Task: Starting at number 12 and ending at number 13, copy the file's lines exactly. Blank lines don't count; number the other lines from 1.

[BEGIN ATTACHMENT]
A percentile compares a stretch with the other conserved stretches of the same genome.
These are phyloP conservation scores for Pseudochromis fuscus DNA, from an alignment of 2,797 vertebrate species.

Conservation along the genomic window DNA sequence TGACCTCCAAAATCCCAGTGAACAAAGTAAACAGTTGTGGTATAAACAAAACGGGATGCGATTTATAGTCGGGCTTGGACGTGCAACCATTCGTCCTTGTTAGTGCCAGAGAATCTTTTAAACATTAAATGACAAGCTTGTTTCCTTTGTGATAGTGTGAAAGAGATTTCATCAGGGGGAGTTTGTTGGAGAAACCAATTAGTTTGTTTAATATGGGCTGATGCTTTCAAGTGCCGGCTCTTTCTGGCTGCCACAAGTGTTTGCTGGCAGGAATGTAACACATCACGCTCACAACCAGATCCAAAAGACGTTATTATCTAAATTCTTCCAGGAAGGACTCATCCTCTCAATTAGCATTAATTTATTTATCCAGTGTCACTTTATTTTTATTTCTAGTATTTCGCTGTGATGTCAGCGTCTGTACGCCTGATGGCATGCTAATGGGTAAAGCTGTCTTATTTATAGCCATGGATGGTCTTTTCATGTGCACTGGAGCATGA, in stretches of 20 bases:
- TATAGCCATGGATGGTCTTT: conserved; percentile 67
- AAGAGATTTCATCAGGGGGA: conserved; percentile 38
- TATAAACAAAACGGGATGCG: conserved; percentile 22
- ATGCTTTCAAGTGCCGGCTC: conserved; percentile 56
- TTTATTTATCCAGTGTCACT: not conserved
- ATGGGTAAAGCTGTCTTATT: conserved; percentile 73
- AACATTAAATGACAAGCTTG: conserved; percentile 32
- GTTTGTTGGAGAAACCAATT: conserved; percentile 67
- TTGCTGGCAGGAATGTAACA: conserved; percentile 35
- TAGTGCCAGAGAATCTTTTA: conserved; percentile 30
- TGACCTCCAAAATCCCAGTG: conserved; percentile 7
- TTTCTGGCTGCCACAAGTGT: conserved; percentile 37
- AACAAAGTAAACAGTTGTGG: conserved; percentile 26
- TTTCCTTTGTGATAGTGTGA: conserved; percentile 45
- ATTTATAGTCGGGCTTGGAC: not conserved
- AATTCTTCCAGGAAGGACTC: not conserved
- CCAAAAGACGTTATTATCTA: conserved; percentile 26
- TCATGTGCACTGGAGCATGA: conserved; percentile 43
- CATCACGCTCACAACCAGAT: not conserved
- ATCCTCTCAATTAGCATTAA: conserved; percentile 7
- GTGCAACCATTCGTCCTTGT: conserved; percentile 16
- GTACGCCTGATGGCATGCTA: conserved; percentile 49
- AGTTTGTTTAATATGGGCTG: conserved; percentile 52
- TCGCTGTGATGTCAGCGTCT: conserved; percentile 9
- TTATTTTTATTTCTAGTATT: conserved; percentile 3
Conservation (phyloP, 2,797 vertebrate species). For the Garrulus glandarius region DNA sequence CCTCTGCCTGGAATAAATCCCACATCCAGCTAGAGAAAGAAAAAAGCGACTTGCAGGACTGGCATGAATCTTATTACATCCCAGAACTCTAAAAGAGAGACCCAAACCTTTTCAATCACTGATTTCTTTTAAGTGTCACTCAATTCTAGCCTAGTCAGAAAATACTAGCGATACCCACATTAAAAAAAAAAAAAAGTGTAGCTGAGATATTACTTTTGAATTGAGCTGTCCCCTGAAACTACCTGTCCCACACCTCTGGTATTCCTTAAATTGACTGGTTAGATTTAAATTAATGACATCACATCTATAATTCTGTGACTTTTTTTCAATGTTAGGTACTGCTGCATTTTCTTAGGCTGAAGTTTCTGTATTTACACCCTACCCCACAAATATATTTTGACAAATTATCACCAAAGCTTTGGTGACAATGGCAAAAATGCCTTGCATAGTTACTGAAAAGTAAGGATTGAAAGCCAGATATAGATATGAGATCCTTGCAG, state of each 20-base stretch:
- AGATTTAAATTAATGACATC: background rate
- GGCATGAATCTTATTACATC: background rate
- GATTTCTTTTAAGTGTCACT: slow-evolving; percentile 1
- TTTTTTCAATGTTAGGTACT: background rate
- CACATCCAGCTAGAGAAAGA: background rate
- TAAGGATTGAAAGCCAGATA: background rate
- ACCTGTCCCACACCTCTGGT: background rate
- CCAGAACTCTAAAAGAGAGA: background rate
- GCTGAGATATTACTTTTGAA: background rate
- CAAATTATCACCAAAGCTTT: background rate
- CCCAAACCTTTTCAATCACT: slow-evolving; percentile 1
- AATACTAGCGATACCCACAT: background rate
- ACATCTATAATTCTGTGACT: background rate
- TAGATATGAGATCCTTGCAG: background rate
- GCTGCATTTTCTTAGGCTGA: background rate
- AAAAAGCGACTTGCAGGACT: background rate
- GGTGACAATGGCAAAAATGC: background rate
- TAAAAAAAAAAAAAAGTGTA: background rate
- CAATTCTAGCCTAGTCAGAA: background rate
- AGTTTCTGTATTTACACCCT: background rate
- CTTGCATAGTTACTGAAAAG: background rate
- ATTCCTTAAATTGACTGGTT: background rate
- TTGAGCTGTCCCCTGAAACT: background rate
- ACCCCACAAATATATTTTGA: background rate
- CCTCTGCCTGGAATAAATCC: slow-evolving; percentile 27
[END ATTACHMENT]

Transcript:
- TTGCTGGCAGGAATGTAACA: conserved; percentile 35
- TAGTGCCAGAGAATCTTTTA: conserved; percentile 30